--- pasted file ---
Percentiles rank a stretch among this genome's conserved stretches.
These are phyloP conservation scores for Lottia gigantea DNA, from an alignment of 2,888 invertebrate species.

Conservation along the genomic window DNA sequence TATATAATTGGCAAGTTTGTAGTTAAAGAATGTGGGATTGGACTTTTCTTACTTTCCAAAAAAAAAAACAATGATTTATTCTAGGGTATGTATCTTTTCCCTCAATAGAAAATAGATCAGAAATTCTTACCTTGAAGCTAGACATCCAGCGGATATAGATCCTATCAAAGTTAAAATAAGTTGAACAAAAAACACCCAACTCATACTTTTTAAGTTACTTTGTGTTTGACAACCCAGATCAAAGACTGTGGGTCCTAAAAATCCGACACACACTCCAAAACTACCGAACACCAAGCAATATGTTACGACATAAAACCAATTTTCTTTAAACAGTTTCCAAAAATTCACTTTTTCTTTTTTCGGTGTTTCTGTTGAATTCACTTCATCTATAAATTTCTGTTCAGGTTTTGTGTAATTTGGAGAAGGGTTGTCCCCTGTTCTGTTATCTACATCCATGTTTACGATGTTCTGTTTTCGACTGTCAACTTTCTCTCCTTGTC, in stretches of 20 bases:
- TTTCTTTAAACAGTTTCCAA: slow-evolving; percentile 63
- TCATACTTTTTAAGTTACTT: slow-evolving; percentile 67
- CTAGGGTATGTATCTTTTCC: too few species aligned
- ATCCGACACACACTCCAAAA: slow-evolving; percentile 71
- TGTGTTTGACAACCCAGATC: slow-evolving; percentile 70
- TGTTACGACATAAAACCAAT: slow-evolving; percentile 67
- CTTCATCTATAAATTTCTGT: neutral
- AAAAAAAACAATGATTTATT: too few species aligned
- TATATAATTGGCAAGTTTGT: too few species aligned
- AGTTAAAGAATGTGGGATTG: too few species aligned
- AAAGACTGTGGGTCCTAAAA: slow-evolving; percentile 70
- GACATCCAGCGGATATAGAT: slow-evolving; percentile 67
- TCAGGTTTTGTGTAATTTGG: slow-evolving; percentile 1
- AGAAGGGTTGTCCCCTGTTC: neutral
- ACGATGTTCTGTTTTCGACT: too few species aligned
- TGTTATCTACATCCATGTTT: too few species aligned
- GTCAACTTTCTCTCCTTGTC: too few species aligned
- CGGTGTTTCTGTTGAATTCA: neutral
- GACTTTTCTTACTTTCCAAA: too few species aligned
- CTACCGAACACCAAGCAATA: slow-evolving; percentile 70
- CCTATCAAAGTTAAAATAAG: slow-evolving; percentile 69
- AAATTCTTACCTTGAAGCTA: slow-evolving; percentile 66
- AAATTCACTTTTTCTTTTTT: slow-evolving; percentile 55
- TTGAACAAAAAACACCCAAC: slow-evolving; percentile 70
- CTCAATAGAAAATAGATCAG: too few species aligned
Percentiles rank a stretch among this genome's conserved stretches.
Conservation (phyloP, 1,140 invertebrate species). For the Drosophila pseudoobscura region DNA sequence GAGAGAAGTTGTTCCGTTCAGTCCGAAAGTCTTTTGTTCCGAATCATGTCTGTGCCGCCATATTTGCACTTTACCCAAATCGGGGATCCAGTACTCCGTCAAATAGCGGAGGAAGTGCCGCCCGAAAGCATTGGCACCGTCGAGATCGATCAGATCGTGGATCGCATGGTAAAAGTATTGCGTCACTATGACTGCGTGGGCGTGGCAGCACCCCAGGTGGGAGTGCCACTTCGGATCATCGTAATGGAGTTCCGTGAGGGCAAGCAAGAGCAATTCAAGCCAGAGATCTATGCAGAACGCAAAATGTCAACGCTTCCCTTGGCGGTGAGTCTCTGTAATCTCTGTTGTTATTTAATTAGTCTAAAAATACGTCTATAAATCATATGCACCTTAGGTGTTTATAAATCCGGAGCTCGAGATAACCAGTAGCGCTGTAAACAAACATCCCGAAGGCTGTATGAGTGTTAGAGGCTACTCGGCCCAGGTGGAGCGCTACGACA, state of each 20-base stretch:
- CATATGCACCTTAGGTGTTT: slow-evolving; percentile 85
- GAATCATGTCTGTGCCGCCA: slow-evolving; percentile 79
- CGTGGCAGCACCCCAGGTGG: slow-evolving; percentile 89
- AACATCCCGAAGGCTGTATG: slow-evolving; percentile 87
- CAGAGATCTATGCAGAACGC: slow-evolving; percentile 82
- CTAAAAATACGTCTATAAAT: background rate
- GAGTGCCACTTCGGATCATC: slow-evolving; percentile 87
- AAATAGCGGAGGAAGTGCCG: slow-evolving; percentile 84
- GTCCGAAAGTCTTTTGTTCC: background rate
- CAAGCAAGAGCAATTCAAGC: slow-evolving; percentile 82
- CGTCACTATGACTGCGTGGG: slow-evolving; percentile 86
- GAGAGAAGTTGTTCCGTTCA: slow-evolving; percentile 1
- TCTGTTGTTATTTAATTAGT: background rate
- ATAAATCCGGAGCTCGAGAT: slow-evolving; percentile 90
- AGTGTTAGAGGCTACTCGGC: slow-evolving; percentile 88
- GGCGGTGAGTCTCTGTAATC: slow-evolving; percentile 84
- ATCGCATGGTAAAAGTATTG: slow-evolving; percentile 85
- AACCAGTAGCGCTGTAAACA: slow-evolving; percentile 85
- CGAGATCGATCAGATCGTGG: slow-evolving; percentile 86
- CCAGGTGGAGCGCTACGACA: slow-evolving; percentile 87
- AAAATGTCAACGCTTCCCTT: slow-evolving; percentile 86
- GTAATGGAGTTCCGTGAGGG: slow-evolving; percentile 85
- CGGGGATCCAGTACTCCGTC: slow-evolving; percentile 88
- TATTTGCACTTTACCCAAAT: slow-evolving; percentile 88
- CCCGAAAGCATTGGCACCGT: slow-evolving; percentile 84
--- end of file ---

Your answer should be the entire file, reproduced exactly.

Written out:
Percentiles rank a stretch among this genome's conserved stretches.
These are phyloP conservation scores for Lottia gigantea DNA, from an alignment of 2,888 invertebrate species.

Conservation along the genomic window DNA sequence TATATAATTGGCAAGTTTGTAGTTAAAGAATGTGGGATTGGACTTTTCTTACTTTCCAAAAAAAAAAACAATGATTTATTCTAGGGTATGTATCTTTTCCCTCAATAGAAAATAGATCAGAAATTCTTACCTTGAAGCTAGACATCCAGCGGATATAGATCCTATCAAAGTTAAAATAAGTTGAACAAAAAACACCCAACTCATACTTTTTAAGTTACTTTGTGTTTGACAACCCAGATCAAAGACTGTGGGTCCTAAAAATCCGACACACACTCCAAAACTACCGAACACCAAGCAATATGTTACGACATAAAACCAATTTTCTTTAAACAGTTTCCAAAAATTCACTTTTTCTTTTTTCGGTGTTTCTGTTGAATTCACTTCATCTATAAATTTCTGTTCAGGTTTTGTGTAATTTGGAGAAGGGTTGTCCCCTGTTCTGTTATCTACATCCATGTTTACGATGTTCTGTTTTCGACTGTCAACTTTCTCTCCTTGTC, in stretches of 20 bases:
- TTTCTTTAAACAGTTTCCAA: slow-evolving; percentile 63
- TCATACTTTTTAAGTTACTT: slow-evolving; percentile 67
- CTAGGGTATGTATCTTTTCC: too few species aligned
- ATCCGACACACACTCCAAAA: slow-evolving; percentile 71
- TGTGTTTGACAACCCAGATC: slow-evolving; percentile 70
- TGTTACGACATAAAACCAAT: slow-evolving; percentile 67
- CTTCATCTATAAATTTCTGT: neutral
- AAAAAAAACAATGATTTATT: too few species aligned
- TATATAATTGGCAAGTTTGT: too few species aligned
- AGTTAAAGAATGTGGGATTG: too few species aligned
- AAAGACTGTGGGTCCTAAAA: slow-evolving; percentile 70
- GACATCCAGCGGATATAGAT: slow-evolving; percentile 67
- TCAGGTTTTGTGTAATTTGG: slow-evolving; percentile 1
- AGAAGGGTTGTCCCCTGTTC: neutral
- ACGATGTTCTGTTTTCGACT: too few species aligned
- TGTTATCTACATCCATGTTT: too few species aligned
- GTCAACTTTCTCTCCTTGTC: too few species aligned
- CGGTGTTTCTGTTGAATTCA: neutral
- GACTTTTCTTACTTTCCAAA: too few species aligned
- CTACCGAACACCAAGCAATA: slow-evolving; percentile 70
- CCTATCAAAGTTAAAATAAG: slow-evolving; percentile 69
- AAATTCTTACCTTGAAGCTA: slow-evolving; percentile 66
- AAATTCACTTTTTCTTTTTT: slow-evolving; percentile 55
- TTGAACAAAAAACACCCAAC: slow-evolving; percentile 70
- CTCAATAGAAAATAGATCAG: too few species aligned
Percentiles rank a stretch among this genome's conserved stretches.
Conservation (phyloP, 1,140 invertebrate species). For the Drosophila pseudoobscura region DNA sequence GAGAGAAGTTGTTCCGTTCAGTCCGAAAGTCTTTTGTTCCGAATCATGTCTGTGCCGCCATATTTGCACTTTACCCAAATCGGGGATCCAGTACTCCGTCAAATAGCGGAGGAAGTGCCGCCCGAAAGCATTGGCACCGTCGAGATCGATCAGATCGTGGATCGCATGGTAAAAGTATTGCGTCACTATGACTGCGTGGGCGTGGCAGCACCCCAGGTGGGAGTGCCACTTCGGATCATCGTAATGGAGTTCCGTGAGGGCAAGCAAGAGCAATTCAAGCCAGAGATCTATGCAGAACGCAAAATGTCAACGCTTCCCTTGGCGGTGAGTCTCTGTAATCTCTGTTGTTATTTAATTAGTCTAAAAATACGTCTATAAATCATATGCACCTTAGGTGTTTATAAATCCGGAGCTCGAGATAACCAGTAGCGCTGTAAACAAACATCCCGAAGGCTGTATGAGTGTTAGAGGCTACTCGGCCCAGGTGGAGCGCTACGACA, state of each 20-base stretch:
- CATATGCACCTTAGGTGTTT: slow-evolving; percentile 85
- GAATCATGTCTGTGCCGCCA: slow-evolving; percentile 79
- CGTGGCAGCACCCCAGGTGG: slow-evolving; percentile 89
- AACATCCCGAAGGCTGTATG: slow-evolving; percentile 87
- CAGAGATCTATGCAGAACGC: slow-evolving; percentile 82
- CTAAAAATACGTCTATAAAT: background rate
- GAGTGCCACTTCGGATCATC: slow-evolving; percentile 87
- AAATAGCGGAGGAAGTGCCG: slow-evolving; percentile 84
- GTCCGAAAGTCTTTTGTTCC: background rate
- CAAGCAAGAGCAATTCAAGC: slow-evolving; percentile 82
- CGTCACTATGACTGCGTGGG: slow-evolving; percentile 86
- GAGAGAAGTTGTTCCGTTCA: slow-evolving; percentile 1
- TCTGTTGTTATTTAATTAGT: background rate
- ATAAATCCGGAGCTCGAGAT: slow-evolving; percentile 90
- AGTGTTAGAGGCTACTCGGC: slow-evolving; percentile 88
- GGCGGTGAGTCTCTGTAATC: slow-evolving; percentile 84
- ATCGCATGGTAAAAGTATTG: slow-evolving; percentile 85
- AACCAGTAGCGCTGTAAACA: slow-evolving; percentile 85
- CGAGATCGATCAGATCGTGG: slow-evolving; percentile 86
- CCAGGTGGAGCGCTACGACA: slow-evolving; percentile 87
- AAAATGTCAACGCTTCCCTT: slow-evolving; percentile 86
- GTAATGGAGTTCCGTGAGGG: slow-evolving; percentile 85
- CGGGGATCCAGTACTCCGTC: slow-evolving; percentile 88
- TATTTGCACTTTACCCAAAT: slow-evolving; percentile 88
- CCCGAAAGCATTGGCACCGT: slow-evolving; percentile 84